I believe he (Martha's husband) was impaled on a guard rail. The original show established that everyone who dies, regardless if they were bit or not, turns into a zombie, but Rick Grimes only found this out very early on because the CDC guy told him. I'm not sure if everyone in the apocalypse has by this time learned this or has seen a non-bit person turn and then figure it out that way. Jim the beer guy was bitten on the back by a zombie. I watched the episode two more times last night after it aired the first time, but I never saw a zombie get any where near Jim's back, not even the zombie he fought off at the hospital. I suppose we're meat to assume the bite took place off-camera? If the bite happens on an arm or leg, the original show characters dealt with this by chopping off the affected area. But if you're bitten on the back, shoulder, or neck, you're out of luck with that tactic.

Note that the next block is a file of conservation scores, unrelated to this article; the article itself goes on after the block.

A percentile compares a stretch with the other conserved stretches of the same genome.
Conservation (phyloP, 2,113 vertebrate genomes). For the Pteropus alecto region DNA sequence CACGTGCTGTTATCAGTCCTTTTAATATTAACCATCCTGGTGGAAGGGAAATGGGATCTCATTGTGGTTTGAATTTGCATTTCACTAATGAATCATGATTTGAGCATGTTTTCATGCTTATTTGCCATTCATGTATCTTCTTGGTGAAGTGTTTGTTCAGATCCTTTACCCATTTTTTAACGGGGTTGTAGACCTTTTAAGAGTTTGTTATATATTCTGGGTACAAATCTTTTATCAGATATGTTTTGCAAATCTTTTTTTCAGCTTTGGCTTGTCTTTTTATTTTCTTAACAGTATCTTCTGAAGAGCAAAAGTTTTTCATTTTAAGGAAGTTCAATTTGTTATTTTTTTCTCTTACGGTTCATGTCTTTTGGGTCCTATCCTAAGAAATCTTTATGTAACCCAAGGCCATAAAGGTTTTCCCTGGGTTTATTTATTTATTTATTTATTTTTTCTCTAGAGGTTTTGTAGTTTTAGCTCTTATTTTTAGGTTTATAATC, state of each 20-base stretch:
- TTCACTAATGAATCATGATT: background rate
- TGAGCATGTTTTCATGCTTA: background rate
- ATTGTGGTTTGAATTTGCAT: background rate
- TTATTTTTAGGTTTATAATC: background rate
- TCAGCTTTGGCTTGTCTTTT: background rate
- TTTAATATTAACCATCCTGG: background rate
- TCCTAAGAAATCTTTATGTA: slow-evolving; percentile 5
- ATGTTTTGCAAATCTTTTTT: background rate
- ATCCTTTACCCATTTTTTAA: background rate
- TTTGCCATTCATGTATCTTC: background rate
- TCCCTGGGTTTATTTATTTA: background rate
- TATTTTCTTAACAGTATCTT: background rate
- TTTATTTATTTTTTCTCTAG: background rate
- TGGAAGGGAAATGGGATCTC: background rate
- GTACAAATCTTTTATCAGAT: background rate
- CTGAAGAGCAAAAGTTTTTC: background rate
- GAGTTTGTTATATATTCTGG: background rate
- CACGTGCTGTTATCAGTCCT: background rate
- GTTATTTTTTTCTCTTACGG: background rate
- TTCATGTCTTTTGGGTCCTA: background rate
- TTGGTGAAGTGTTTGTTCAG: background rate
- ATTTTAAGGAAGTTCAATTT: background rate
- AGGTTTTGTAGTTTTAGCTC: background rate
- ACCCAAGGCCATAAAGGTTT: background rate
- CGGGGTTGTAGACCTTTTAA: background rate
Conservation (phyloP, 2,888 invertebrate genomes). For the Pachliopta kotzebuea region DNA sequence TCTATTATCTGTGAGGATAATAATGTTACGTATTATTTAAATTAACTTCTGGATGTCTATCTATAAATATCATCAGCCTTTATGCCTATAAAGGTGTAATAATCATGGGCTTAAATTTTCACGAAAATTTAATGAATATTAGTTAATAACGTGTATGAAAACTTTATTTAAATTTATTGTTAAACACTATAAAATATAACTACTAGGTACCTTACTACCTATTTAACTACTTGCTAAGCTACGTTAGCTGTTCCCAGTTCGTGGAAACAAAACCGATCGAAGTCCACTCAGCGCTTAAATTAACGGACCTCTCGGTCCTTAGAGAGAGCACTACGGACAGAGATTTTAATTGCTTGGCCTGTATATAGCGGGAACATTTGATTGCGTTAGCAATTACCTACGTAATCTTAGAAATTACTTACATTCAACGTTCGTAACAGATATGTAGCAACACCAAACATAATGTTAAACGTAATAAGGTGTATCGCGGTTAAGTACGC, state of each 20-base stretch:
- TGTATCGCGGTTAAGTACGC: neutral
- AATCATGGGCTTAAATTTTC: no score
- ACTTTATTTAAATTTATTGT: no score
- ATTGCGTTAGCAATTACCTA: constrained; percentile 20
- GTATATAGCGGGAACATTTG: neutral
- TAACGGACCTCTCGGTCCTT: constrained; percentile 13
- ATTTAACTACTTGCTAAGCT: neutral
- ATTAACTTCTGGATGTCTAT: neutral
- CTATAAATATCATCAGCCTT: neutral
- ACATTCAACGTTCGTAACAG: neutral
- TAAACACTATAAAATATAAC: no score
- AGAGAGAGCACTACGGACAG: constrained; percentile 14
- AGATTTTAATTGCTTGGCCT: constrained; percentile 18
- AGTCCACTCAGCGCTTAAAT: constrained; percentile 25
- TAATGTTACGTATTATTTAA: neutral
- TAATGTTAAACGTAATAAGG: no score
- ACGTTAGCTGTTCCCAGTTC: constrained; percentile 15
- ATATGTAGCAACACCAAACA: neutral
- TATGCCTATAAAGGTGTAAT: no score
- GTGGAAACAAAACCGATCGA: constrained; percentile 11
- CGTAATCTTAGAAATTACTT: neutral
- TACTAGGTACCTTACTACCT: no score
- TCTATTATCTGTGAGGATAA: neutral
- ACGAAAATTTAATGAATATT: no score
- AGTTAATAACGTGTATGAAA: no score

9. S04.E14: MM 54

    I kept hoping they'd play Jerry Reed's "Eastbound and Down." (On You Tube: Eastbound and Down - Jerry Reed) They already had a big rig with a beer-maker and beer-making stuff on the truck. All they needed was that song and possibly a Firebird TransAm somewhere in an episode.
  10. S04.E14: MM 54